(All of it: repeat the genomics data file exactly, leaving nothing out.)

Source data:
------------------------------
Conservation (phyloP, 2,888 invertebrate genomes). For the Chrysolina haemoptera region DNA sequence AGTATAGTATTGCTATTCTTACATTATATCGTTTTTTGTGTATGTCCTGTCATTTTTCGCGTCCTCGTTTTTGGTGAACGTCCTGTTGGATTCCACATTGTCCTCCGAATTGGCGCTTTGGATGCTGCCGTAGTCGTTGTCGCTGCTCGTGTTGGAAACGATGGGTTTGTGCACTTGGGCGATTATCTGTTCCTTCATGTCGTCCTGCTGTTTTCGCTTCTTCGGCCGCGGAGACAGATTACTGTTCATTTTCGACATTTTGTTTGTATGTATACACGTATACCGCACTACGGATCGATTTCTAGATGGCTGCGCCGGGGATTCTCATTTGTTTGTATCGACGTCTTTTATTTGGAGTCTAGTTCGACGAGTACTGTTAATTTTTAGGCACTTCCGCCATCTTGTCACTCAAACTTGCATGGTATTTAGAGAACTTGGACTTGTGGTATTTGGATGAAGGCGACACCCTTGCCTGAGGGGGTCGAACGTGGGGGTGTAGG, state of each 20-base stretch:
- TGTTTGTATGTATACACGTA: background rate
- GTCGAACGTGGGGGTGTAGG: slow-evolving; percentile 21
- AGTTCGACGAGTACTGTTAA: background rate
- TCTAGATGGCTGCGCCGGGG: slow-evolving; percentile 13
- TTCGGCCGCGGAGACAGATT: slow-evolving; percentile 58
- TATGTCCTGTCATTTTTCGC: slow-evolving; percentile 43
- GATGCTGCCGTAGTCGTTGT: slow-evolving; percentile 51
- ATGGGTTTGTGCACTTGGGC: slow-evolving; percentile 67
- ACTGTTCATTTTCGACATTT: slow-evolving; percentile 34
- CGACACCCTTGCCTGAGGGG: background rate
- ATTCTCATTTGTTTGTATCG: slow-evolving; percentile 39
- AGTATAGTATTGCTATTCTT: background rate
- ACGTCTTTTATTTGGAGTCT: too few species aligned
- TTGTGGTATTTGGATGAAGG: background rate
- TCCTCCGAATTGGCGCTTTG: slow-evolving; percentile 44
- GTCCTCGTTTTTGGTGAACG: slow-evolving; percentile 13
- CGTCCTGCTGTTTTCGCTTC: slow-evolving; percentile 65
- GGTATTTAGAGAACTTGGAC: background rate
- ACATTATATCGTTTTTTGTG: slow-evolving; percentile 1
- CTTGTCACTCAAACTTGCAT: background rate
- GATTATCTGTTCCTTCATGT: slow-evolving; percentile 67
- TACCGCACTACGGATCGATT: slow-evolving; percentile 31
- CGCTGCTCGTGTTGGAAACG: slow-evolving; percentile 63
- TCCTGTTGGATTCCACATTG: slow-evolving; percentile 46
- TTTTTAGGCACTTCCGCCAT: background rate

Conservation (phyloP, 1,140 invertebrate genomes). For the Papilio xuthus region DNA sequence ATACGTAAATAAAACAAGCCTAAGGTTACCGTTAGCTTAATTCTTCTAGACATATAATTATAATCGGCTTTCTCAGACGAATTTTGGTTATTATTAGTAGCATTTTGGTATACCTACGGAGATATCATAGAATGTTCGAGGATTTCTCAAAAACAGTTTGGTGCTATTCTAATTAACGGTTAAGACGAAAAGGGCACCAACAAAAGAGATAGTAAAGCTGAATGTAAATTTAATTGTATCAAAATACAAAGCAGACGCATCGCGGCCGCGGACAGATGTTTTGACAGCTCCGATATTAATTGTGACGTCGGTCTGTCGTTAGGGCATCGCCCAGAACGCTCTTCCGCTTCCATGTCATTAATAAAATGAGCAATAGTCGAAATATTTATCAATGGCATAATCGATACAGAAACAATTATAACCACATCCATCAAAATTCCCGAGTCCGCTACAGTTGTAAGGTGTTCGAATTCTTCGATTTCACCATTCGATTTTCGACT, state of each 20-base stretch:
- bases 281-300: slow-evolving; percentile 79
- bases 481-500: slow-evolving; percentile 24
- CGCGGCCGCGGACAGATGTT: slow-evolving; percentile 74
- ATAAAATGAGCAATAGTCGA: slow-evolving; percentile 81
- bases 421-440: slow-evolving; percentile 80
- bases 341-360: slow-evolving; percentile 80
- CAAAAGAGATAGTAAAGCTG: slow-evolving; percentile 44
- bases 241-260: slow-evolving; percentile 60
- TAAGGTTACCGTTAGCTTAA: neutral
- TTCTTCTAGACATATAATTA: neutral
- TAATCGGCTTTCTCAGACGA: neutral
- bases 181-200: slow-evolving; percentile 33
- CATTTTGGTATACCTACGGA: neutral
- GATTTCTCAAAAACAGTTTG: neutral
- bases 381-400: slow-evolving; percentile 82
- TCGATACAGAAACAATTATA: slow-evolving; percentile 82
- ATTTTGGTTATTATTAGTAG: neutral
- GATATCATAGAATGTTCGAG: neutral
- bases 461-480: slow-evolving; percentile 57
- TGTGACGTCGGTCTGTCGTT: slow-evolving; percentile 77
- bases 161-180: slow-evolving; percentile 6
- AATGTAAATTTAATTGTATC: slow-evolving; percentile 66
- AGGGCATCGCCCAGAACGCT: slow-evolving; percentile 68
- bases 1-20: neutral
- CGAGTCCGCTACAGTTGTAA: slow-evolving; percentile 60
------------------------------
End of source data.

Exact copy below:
Conservation (phyloP, 2,888 invertebrate genomes). For the Chrysolina haemoptera region DNA sequence AGTATAGTATTGCTATTCTTACATTATATCGTTTTTTGTGTATGTCCTGTCATTTTTCGCGTCCTCGTTTTTGGTGAACGTCCTGTTGGATTCCACATTGTCCTCCGAATTGGCGCTTTGGATGCTGCCGTAGTCGTTGTCGCTGCTCGTGTTGGAAACGATGGGTTTGTGCACTTGGGCGATTATCTGTTCCTTCATGTCGTCCTGCTGTTTTCGCTTCTTCGGCCGCGGAGACAGATTACTGTTCATTTTCGACATTTTGTTTGTATGTATACACGTATACCGCACTACGGATCGATTTCTAGATGGCTGCGCCGGGGATTCTCATTTGTTTGTATCGACGTCTTTTATTTGGAGTCTAGTTCGACGAGTACTGTTAATTTTTAGGCACTTCCGCCATCTTGTCACTCAAACTTGCATGGTATTTAGAGAACTTGGACTTGTGGTATTTGGATGAAGGCGACACCCTTGCCTGAGGGGGTCGAACGTGGGGGTGTAGG, state of each 20-base stretch:
- TGTTTGTATGTATACACGTA: background rate
- GTCGAACGTGGGGGTGTAGG: slow-evolving; percentile 21
- AGTTCGACGAGTACTGTTAA: background rate
- TCTAGATGGCTGCGCCGGGG: slow-evolving; percentile 13
- TTCGGCCGCGGAGACAGATT: slow-evolving; percentile 58
- TATGTCCTGTCATTTTTCGC: slow-evolving; percentile 43
- GATGCTGCCGTAGTCGTTGT: slow-evolving; percentile 51
- ATGGGTTTGTGCACTTGGGC: slow-evolving; percentile 67
- ACTGTTCATTTTCGACATTT: slow-evolving; percentile 34
- CGACACCCTTGCCTGAGGGG: background rate
- ATTCTCATTTGTTTGTATCG: slow-evolving; percentile 39
- AGTATAGTATTGCTATTCTT: background rate
- ACGTCTTTTATTTGGAGTCT: too few species aligned
- TTGTGGTATTTGGATGAAGG: background rate
- TCCTCCGAATTGGCGCTTTG: slow-evolving; percentile 44
- GTCCTCGTTTTTGGTGAACG: slow-evolving; percentile 13
- CGTCCTGCTGTTTTCGCTTC: slow-evolving; percentile 65
- GGTATTTAGAGAACTTGGAC: background rate
- ACATTATATCGTTTTTTGTG: slow-evolving; percentile 1
- CTTGTCACTCAAACTTGCAT: background rate
- GATTATCTGTTCCTTCATGT: slow-evolving; percentile 67
- TACCGCACTACGGATCGATT: slow-evolving; percentile 31
- CGCTGCTCGTGTTGGAAACG: slow-evolving; percentile 63
- TCCTGTTGGATTCCACATTG: slow-evolving; percentile 46
- TTTTTAGGCACTTCCGCCAT: background rate

Conservation (phyloP, 1,140 invertebrate genomes). For the Papilio xuthus region DNA sequence ATACGTAAATAAAACAAGCCTAAGGTTACCGTTAGCTTAATTCTTCTAGACATATAATTATAATCGGCTTTCTCAGACGAATTTTGGTTATTATTAGTAGCATTTTGGTATACCTACGGAGATATCATAGAATGTTCGAGGATTTCTCAAAAACAGTTTGGTGCTATTCTAATTAACGGTTAAGACGAAAAGGGCACCAACAAAAGAGATAGTAAAGCTGAATGTAAATTTAATTGTATCAAAATACAAAGCAGACGCATCGCGGCCGCGGACAGATGTTTTGACAGCTCCGATATTAATTGTGACGTCGGTCTGTCGTTAGGGCATCGCCCAGAACGCTCTTCCGCTTCCATGTCATTAATAAAATGAGCAATAGTCGAAATATTTATCAATGGCATAATCGATACAGAAACAATTATAACCACATCCATCAAAATTCCCGAGTCCGCTACAGTTGTAAGGTGTTCGAATTCTTCGATTTCACCATTCGATTTTCGACT, state of each 20-base stretch:
- bases 281-300: slow-evolving; percentile 79
- bases 481-500: slow-evolving; percentile 24
- CGCGGCCGCGGACAGATGTT: slow-evolving; percentile 74
- ATAAAATGAGCAATAGTCGA: slow-evolving; percentile 81
- bases 421-440: slow-evolving; percentile 80
- bases 341-360: slow-evolving; percentile 80
- CAAAAGAGATAGTAAAGCTG: slow-evolving; percentile 44
- bases 241-260: slow-evolving; percentile 60
- TAAGGTTACCGTTAGCTTAA: neutral
- TTCTTCTAGACATATAATTA: neutral
- TAATCGGCTTTCTCAGACGA: neutral
- bases 181-200: slow-evolving; percentile 33
- CATTTTGGTATACCTACGGA: neutral
- GATTTCTCAAAAACAGTTTG: neutral
- bases 381-400: slow-evolving; percentile 82
- TCGATACAGAAACAATTATA: slow-evolving; percentile 82
- ATTTTGGTTATTATTAGTAG: neutral
- GATATCATAGAATGTTCGAG: neutral
- bases 461-480: slow-evolving; percentile 57
- TGTGACGTCGGTCTGTCGTT: slow-evolving; percentile 77
- bases 161-180: slow-evolving; percentile 6
- AATGTAAATTTAATTGTATC: slow-evolving; percentile 66
- AGGGCATCGCCCAGAACGCT: slow-evolving; percentile 68
- bases 1-20: neutral
- CGAGTCCGCTACAGTTGTAA: slow-evolving; percentile 60